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Ireland’s strong economic growth to continue until 2020: Latest EY Economic Forecast

Ireland’s strong economic growth to continue until 2020: Latest EY Economic Forecast

The Republic of Ireland is set to create 91,000 net new jobs by 2020, according to the latest EY Economic Eye Summer Forecast.

GDP growth is expected to reach 2.6% in 2017 and an average rate of 2.6% between now and the end of the decade. When you factor in Northern Ireland, the forecast average growth rate for the island drops to 2.4%. Brexit is highlighted as the main threat to both economies.

“Six months on from our last forecast, there is no more clarity on exactly what shape Brexit will take, and in the absence of information on trade deals, customs and border plans, and migration policy, caution must be placed on any forecasts,”Professor Neil Gibson, Economic Advisor to EY Economic Eye commented.

“The exit process for the UK is likely to be fairly bumpy, and although it makes clear economic sense to arrive at a sensible trade arrangement, that cannot be assumed. That said, the Republic of Ireland economy is enjoying a sustained period of job growth, and a healthy balance between exports, consumer and government spending suggests that the economy is well placed to meet these challenges,” he continued.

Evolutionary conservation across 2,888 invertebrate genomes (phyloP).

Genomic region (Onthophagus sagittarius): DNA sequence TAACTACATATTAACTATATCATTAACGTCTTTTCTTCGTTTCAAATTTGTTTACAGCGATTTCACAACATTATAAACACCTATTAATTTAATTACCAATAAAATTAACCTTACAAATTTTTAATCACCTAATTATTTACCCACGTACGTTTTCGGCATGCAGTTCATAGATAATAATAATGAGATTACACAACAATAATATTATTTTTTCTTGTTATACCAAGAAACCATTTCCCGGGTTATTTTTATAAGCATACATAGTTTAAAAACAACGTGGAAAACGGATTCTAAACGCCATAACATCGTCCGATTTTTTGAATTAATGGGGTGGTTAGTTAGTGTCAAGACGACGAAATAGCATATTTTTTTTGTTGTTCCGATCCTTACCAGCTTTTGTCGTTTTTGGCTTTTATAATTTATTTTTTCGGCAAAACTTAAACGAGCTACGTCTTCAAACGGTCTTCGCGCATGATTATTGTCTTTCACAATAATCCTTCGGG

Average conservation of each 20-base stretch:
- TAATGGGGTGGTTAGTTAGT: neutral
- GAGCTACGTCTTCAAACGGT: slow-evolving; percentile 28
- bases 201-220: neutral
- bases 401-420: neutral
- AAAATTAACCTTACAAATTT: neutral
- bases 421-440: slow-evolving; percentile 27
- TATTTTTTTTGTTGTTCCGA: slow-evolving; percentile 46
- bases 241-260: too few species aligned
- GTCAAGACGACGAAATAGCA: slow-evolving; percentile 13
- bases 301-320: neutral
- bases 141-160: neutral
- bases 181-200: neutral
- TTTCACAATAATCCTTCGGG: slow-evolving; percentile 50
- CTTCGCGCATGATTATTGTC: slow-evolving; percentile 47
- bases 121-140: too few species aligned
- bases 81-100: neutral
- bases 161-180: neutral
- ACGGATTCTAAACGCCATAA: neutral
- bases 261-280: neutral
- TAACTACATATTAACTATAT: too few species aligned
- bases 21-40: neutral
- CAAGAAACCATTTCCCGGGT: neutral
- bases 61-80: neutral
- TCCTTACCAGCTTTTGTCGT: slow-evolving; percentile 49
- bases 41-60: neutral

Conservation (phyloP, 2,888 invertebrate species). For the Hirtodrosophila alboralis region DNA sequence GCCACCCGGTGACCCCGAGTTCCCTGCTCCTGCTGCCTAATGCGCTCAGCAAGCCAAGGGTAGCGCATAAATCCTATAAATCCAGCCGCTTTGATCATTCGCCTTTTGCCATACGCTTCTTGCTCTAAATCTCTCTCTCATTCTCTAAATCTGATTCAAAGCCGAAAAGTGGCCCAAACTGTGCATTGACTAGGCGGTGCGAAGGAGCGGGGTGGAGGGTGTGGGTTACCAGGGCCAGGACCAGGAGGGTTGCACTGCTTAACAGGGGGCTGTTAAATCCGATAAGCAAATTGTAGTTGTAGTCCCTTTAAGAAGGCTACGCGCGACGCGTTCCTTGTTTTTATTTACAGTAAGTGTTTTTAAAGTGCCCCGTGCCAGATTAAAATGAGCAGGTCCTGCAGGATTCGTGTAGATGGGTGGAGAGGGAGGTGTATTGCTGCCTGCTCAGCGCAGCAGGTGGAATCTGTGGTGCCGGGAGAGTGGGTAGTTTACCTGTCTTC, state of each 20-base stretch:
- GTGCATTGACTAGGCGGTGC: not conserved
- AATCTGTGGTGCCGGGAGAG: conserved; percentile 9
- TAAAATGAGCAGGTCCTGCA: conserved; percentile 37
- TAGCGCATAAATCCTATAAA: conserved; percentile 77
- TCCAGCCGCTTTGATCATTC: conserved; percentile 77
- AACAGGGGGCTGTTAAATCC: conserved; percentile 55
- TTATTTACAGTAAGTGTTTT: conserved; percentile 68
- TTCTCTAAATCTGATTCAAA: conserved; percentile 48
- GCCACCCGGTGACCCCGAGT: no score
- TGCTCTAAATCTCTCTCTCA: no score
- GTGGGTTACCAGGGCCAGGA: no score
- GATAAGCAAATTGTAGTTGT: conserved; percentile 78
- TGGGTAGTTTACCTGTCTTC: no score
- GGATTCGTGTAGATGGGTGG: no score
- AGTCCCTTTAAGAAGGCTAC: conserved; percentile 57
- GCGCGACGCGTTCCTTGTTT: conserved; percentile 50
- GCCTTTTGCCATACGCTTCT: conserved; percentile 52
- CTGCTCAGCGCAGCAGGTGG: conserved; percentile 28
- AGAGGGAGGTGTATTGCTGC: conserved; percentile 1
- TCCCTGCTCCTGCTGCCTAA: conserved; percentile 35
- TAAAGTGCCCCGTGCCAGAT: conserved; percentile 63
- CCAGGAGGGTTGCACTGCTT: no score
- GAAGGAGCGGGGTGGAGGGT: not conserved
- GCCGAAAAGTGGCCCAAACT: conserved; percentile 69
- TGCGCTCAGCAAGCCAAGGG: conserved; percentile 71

EY notes that it believes that north and south of the border will experience very different “Brexit journeys.”

Country Managing Partner for EY Ireland Mike McKerr believes that the island needs to concentrate in improving their competitiveness regardless of how Brexit develops:

“Government, the EU and public-private partnerships must not only continue to work together to scenario plan, but collaborate to enhance Ireland’s competitiveness. Brexit cannot be allowed to distract from the long list of ‘need done’ items which will allow Ireland to continue to compete as a world leader – whether it be in terms of our infrastructure, our attractiveness as a destination for top talent, or our reputation as a hub for digital and innovation,” he commented.

Article by Newstalk